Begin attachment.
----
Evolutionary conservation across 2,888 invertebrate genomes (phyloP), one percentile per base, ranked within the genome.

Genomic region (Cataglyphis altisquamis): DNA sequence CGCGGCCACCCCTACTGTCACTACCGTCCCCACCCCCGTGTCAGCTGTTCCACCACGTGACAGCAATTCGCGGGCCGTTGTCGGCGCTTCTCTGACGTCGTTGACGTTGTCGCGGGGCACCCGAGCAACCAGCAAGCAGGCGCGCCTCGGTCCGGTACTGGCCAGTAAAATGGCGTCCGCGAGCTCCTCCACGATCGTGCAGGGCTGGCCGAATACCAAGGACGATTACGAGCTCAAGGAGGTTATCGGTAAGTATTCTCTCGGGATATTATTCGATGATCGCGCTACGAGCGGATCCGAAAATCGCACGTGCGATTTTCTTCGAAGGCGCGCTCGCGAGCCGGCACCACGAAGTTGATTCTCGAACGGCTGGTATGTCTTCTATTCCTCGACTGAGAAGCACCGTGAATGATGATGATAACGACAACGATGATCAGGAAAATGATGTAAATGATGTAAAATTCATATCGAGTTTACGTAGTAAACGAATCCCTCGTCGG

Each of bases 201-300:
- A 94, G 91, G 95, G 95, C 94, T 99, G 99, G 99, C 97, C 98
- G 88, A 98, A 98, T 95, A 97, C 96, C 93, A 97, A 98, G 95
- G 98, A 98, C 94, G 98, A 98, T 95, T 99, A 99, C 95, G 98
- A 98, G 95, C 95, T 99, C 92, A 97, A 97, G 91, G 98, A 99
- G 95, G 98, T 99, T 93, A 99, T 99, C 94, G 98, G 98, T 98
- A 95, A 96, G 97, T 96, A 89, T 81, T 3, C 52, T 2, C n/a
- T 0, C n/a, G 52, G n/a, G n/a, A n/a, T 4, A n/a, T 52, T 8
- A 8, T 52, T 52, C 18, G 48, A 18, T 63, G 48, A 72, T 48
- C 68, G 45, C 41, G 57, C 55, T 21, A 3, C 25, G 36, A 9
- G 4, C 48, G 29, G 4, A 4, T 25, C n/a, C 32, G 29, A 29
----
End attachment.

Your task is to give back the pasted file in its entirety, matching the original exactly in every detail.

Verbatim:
Evolutionary conservation across 2,888 invertebrate genomes (phyloP), one percentile per base, ranked within the genome.

Genomic region (Cataglyphis altisquamis): DNA sequence CGCGGCCACCCCTACTGTCACTACCGTCCCCACCCCCGTGTCAGCTGTTCCACCACGTGACAGCAATTCGCGGGCCGTTGTCGGCGCTTCTCTGACGTCGTTGACGTTGTCGCGGGGCACCCGAGCAACCAGCAAGCAGGCGCGCCTCGGTCCGGTACTGGCCAGTAAAATGGCGTCCGCGAGCTCCTCCACGATCGTGCAGGGCTGGCCGAATACCAAGGACGATTACGAGCTCAAGGAGGTTATCGGTAAGTATTCTCTCGGGATATTATTCGATGATCGCGCTACGAGCGGATCCGAAAATCGCACGTGCGATTTTCTTCGAAGGCGCGCTCGCGAGCCGGCACCACGAAGTTGATTCTCGAACGGCTGGTATGTCTTCTATTCCTCGACTGAGAAGCACCGTGAATGATGATGATAACGACAACGATGATCAGGAAAATGATGTAAATGATGTAAAATTCATATCGAGTTTACGTAGTAAACGAATCCCTCGTCGG

Each of bases 201-300:
- A 94, G 91, G 95, G 95, C 94, T 99, G 99, G 99, C 97, C 98
- G 88, A 98, A 98, T 95, A 97, C 96, C 93, A 97, A 98, G 95
- G 98, A 98, C 94, G 98, A 98, T 95, T 99, A 99, C 95, G 98
- A 98, G 95, C 95, T 99, C 92, A 97, A 97, G 91, G 98, A 99
- G 95, G 98, T 99, T 93, A 99, T 99, C 94, G 98, G 98, T 98
- A 95, A 96, G 97, T 96, A 89, T 81, T 3, C 52, T 2, C n/a
- T 0, C n/a, G 52, G n/a, G n/a, A n/a, T 4, A n/a, T 52, T 8
- A 8, T 52, T 52, C 18, G 48, A 18, T 63, G 48, A 72, T 48
- C 68, G 45, C 41, G 57, C 55, T 21, A 3, C 25, G 36, A 9
- G 4, C 48, G 29, G 4, A 4, T 25, C n/a, C 32, G 29, A 29